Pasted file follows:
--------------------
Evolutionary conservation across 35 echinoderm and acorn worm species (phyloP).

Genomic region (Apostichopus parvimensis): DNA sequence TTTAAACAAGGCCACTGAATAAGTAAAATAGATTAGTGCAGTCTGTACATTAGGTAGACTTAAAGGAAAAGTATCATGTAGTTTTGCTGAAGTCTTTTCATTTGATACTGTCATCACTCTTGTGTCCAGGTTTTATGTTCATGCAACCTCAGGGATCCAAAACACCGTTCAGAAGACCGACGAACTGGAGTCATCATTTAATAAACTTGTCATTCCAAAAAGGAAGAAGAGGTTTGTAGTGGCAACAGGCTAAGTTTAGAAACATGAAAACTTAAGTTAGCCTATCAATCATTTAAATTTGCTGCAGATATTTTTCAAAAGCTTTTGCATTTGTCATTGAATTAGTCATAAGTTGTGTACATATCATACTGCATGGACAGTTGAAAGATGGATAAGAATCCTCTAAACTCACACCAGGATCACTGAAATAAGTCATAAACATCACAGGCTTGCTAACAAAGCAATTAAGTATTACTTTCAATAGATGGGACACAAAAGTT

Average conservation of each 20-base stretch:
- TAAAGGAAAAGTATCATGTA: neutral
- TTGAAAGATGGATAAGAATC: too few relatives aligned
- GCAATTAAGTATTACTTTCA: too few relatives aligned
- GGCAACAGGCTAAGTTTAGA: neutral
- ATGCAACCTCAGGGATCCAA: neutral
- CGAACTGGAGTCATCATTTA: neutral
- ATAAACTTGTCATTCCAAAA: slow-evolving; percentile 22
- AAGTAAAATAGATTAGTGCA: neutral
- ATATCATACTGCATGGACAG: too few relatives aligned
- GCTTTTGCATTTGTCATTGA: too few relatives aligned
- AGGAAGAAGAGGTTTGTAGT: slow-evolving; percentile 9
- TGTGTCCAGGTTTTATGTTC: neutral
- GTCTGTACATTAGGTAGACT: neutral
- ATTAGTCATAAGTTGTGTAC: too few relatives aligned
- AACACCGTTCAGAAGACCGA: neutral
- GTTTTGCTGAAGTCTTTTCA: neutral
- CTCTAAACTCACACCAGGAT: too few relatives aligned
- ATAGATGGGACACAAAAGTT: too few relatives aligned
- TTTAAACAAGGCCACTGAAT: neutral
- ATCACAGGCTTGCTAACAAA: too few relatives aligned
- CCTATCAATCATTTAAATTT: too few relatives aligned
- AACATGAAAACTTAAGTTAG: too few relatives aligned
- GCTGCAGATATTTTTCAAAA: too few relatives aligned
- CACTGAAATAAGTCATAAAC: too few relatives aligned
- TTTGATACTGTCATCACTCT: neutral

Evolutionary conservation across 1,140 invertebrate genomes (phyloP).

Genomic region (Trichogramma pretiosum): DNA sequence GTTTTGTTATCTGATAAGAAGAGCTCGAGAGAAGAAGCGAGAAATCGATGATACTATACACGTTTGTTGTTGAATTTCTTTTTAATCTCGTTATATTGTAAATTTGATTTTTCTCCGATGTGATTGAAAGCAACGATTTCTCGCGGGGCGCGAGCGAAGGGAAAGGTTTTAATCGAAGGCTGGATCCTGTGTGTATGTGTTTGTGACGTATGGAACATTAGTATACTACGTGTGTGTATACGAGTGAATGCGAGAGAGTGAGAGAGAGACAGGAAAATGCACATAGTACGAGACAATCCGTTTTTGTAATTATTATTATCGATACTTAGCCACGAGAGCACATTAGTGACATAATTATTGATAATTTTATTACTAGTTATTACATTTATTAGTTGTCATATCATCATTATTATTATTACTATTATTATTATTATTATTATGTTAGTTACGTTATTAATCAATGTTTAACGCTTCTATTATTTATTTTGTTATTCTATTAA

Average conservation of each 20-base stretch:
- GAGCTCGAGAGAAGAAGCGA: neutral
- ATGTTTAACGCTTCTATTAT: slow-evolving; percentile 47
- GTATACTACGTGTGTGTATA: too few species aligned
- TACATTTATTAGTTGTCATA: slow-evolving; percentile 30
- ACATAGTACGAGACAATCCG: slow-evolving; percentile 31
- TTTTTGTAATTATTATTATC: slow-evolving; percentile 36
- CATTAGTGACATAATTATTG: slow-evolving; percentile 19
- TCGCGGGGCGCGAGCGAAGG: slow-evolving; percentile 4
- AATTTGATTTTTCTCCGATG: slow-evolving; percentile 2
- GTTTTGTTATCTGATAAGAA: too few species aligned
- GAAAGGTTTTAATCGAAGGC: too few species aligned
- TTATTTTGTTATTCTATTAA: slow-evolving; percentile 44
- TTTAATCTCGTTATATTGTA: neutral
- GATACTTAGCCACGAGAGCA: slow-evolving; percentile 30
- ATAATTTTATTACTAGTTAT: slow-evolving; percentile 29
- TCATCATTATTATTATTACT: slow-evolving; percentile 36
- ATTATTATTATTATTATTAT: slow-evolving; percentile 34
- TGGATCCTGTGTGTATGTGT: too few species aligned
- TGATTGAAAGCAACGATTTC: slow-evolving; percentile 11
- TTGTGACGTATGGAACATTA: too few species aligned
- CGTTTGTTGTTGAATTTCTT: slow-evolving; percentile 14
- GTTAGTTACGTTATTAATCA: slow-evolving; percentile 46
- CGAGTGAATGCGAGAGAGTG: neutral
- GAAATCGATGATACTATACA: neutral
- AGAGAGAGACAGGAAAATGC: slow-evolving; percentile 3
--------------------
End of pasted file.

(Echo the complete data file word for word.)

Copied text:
Evolutionary conservation across 35 echinoderm and acorn worm species (phyloP).

Genomic region (Apostichopus parvimensis): DNA sequence TTTAAACAAGGCCACTGAATAAGTAAAATAGATTAGTGCAGTCTGTACATTAGGTAGACTTAAAGGAAAAGTATCATGTAGTTTTGCTGAAGTCTTTTCATTTGATACTGTCATCACTCTTGTGTCCAGGTTTTATGTTCATGCAACCTCAGGGATCCAAAACACCGTTCAGAAGACCGACGAACTGGAGTCATCATTTAATAAACTTGTCATTCCAAAAAGGAAGAAGAGGTTTGTAGTGGCAACAGGCTAAGTTTAGAAACATGAAAACTTAAGTTAGCCTATCAATCATTTAAATTTGCTGCAGATATTTTTCAAAAGCTTTTGCATTTGTCATTGAATTAGTCATAAGTTGTGTACATATCATACTGCATGGACAGTTGAAAGATGGATAAGAATCCTCTAAACTCACACCAGGATCACTGAAATAAGTCATAAACATCACAGGCTTGCTAACAAAGCAATTAAGTATTACTTTCAATAGATGGGACACAAAAGTT

Average conservation of each 20-base stretch:
- TAAAGGAAAAGTATCATGTA: neutral
- TTGAAAGATGGATAAGAATC: too few relatives aligned
- GCAATTAAGTATTACTTTCA: too few relatives aligned
- GGCAACAGGCTAAGTTTAGA: neutral
- ATGCAACCTCAGGGATCCAA: neutral
- CGAACTGGAGTCATCATTTA: neutral
- ATAAACTTGTCATTCCAAAA: slow-evolving; percentile 22
- AAGTAAAATAGATTAGTGCA: neutral
- ATATCATACTGCATGGACAG: too few relatives aligned
- GCTTTTGCATTTGTCATTGA: too few relatives aligned
- AGGAAGAAGAGGTTTGTAGT: slow-evolving; percentile 9
- TGTGTCCAGGTTTTATGTTC: neutral
- GTCTGTACATTAGGTAGACT: neutral
- ATTAGTCATAAGTTGTGTAC: too few relatives aligned
- AACACCGTTCAGAAGACCGA: neutral
- GTTTTGCTGAAGTCTTTTCA: neutral
- CTCTAAACTCACACCAGGAT: too few relatives aligned
- ATAGATGGGACACAAAAGTT: too few relatives aligned
- TTTAAACAAGGCCACTGAAT: neutral
- ATCACAGGCTTGCTAACAAA: too few relatives aligned
- CCTATCAATCATTTAAATTT: too few relatives aligned
- AACATGAAAACTTAAGTTAG: too few relatives aligned
- GCTGCAGATATTTTTCAAAA: too few relatives aligned
- CACTGAAATAAGTCATAAAC: too few relatives aligned
- TTTGATACTGTCATCACTCT: neutral

Evolutionary conservation across 1,140 invertebrate genomes (phyloP).

Genomic region (Trichogramma pretiosum): DNA sequence GTTTTGTTATCTGATAAGAAGAGCTCGAGAGAAGAAGCGAGAAATCGATGATACTATACACGTTTGTTGTTGAATTTCTTTTTAATCTCGTTATATTGTAAATTTGATTTTTCTCCGATGTGATTGAAAGCAACGATTTCTCGCGGGGCGCGAGCGAAGGGAAAGGTTTTAATCGAAGGCTGGATCCTGTGTGTATGTGTTTGTGACGTATGGAACATTAGTATACTACGTGTGTGTATACGAGTGAATGCGAGAGAGTGAGAGAGAGACAGGAAAATGCACATAGTACGAGACAATCCGTTTTTGTAATTATTATTATCGATACTTAGCCACGAGAGCACATTAGTGACATAATTATTGATAATTTTATTACTAGTTATTACATTTATTAGTTGTCATATCATCATTATTATTATTACTATTATTATTATTATTATTATGTTAGTTACGTTATTAATCAATGTTTAACGCTTCTATTATTTATTTTGTTATTCTATTAA

Average conservation of each 20-base stretch:
- GAGCTCGAGAGAAGAAGCGA: neutral
- ATGTTTAACGCTTCTATTAT: slow-evolving; percentile 47
- GTATACTACGTGTGTGTATA: too few species aligned
- TACATTTATTAGTTGTCATA: slow-evolving; percentile 30
- ACATAGTACGAGACAATCCG: slow-evolving; percentile 31
- TTTTTGTAATTATTATTATC: slow-evolving; percentile 36
- CATTAGTGACATAATTATTG: slow-evolving; percentile 19
- TCGCGGGGCGCGAGCGAAGG: slow-evolving; percentile 4
- AATTTGATTTTTCTCCGATG: slow-evolving; percentile 2
- GTTTTGTTATCTGATAAGAA: too few species aligned
- GAAAGGTTTTAATCGAAGGC: too few species aligned
- TTATTTTGTTATTCTATTAA: slow-evolving; percentile 44
- TTTAATCTCGTTATATTGTA: neutral
- GATACTTAGCCACGAGAGCA: slow-evolving; percentile 30
- ATAATTTTATTACTAGTTAT: slow-evolving; percentile 29
- TCATCATTATTATTATTACT: slow-evolving; percentile 36
- ATTATTATTATTATTATTAT: slow-evolving; percentile 34
- TGGATCCTGTGTGTATGTGT: too few species aligned
- TGATTGAAAGCAACGATTTC: slow-evolving; percentile 11
- TTGTGACGTATGGAACATTA: too few species aligned
- CGTTTGTTGTTGAATTTCTT: slow-evolving; percentile 14
- GTTAGTTACGTTATTAATCA: slow-evolving; percentile 46
- CGAGTGAATGCGAGAGAGTG: neutral
- GAAATCGATGATACTATACA: neutral
- AGAGAGAGACAGGAAAATGC: slow-evolving; percentile 3